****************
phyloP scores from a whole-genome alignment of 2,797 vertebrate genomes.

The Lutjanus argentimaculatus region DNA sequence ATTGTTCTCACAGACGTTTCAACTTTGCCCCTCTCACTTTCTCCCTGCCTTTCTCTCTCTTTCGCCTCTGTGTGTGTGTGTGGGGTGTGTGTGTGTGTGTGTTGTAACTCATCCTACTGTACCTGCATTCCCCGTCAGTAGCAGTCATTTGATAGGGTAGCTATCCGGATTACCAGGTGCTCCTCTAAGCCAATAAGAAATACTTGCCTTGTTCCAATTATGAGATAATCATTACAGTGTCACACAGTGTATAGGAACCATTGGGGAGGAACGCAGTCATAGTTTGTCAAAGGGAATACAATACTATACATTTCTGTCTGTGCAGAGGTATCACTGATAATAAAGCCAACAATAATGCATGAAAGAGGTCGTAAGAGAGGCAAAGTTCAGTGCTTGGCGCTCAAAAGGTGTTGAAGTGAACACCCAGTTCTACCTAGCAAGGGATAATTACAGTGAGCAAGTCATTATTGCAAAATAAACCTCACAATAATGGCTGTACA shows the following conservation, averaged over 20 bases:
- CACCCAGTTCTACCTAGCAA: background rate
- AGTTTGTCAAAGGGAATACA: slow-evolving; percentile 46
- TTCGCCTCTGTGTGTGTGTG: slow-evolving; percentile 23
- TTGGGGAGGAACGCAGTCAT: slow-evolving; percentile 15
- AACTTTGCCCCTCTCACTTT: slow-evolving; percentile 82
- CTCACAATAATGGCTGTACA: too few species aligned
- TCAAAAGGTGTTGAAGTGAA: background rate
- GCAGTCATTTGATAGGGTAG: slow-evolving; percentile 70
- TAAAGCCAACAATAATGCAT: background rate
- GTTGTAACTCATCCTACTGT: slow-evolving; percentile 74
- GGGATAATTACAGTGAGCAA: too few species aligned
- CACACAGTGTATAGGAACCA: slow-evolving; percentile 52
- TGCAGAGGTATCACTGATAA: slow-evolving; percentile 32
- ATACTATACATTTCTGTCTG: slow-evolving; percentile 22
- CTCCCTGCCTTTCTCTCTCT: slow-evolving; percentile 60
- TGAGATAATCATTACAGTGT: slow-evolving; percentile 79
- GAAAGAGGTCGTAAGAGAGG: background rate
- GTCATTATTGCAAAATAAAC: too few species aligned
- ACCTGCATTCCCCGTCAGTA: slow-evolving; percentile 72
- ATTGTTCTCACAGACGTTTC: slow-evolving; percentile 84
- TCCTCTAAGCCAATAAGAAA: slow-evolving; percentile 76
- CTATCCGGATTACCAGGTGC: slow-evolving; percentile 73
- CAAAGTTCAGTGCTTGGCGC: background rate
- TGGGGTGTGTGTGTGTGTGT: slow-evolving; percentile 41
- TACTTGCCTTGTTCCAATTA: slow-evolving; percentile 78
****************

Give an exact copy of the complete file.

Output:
phyloP scores from a whole-genome alignment of 2,797 vertebrate genomes.

The Lutjanus argentimaculatus region DNA sequence ATTGTTCTCACAGACGTTTCAACTTTGCCCCTCTCACTTTCTCCCTGCCTTTCTCTCTCTTTCGCCTCTGTGTGTGTGTGTGGGGTGTGTGTGTGTGTGTGTTGTAACTCATCCTACTGTACCTGCATTCCCCGTCAGTAGCAGTCATTTGATAGGGTAGCTATCCGGATTACCAGGTGCTCCTCTAAGCCAATAAGAAATACTTGCCTTGTTCCAATTATGAGATAATCATTACAGTGTCACACAGTGTATAGGAACCATTGGGGAGGAACGCAGTCATAGTTTGTCAAAGGGAATACAATACTATACATTTCTGTCTGTGCAGAGGTATCACTGATAATAAAGCCAACAATAATGCATGAAAGAGGTCGTAAGAGAGGCAAAGTTCAGTGCTTGGCGCTCAAAAGGTGTTGAAGTGAACACCCAGTTCTACCTAGCAAGGGATAATTACAGTGAGCAAGTCATTATTGCAAAATAAACCTCACAATAATGGCTGTACA shows the following conservation, averaged over 20 bases:
- CACCCAGTTCTACCTAGCAA: background rate
- AGTTTGTCAAAGGGAATACA: slow-evolving; percentile 46
- TTCGCCTCTGTGTGTGTGTG: slow-evolving; percentile 23
- TTGGGGAGGAACGCAGTCAT: slow-evolving; percentile 15
- AACTTTGCCCCTCTCACTTT: slow-evolving; percentile 82
- CTCACAATAATGGCTGTACA: too few species aligned
- TCAAAAGGTGTTGAAGTGAA: background rate
- GCAGTCATTTGATAGGGTAG: slow-evolving; percentile 70
- TAAAGCCAACAATAATGCAT: background rate
- GTTGTAACTCATCCTACTGT: slow-evolving; percentile 74
- GGGATAATTACAGTGAGCAA: too few species aligned
- CACACAGTGTATAGGAACCA: slow-evolving; percentile 52
- TGCAGAGGTATCACTGATAA: slow-evolving; percentile 32
- ATACTATACATTTCTGTCTG: slow-evolving; percentile 22
- CTCCCTGCCTTTCTCTCTCT: slow-evolving; percentile 60
- TGAGATAATCATTACAGTGT: slow-evolving; percentile 79
- GAAAGAGGTCGTAAGAGAGG: background rate
- GTCATTATTGCAAAATAAAC: too few species aligned
- ACCTGCATTCCCCGTCAGTA: slow-evolving; percentile 72
- ATTGTTCTCACAGACGTTTC: slow-evolving; percentile 84
- TCCTCTAAGCCAATAAGAAA: slow-evolving; percentile 76
- CTATCCGGATTACCAGGTGC: slow-evolving; percentile 73
- CAAAGTTCAGTGCTTGGCGC: background rate
- TGGGGTGTGTGTGTGTGTGT: slow-evolving; percentile 41
- TACTTGCCTTGTTCCAATTA: slow-evolving; percentile 78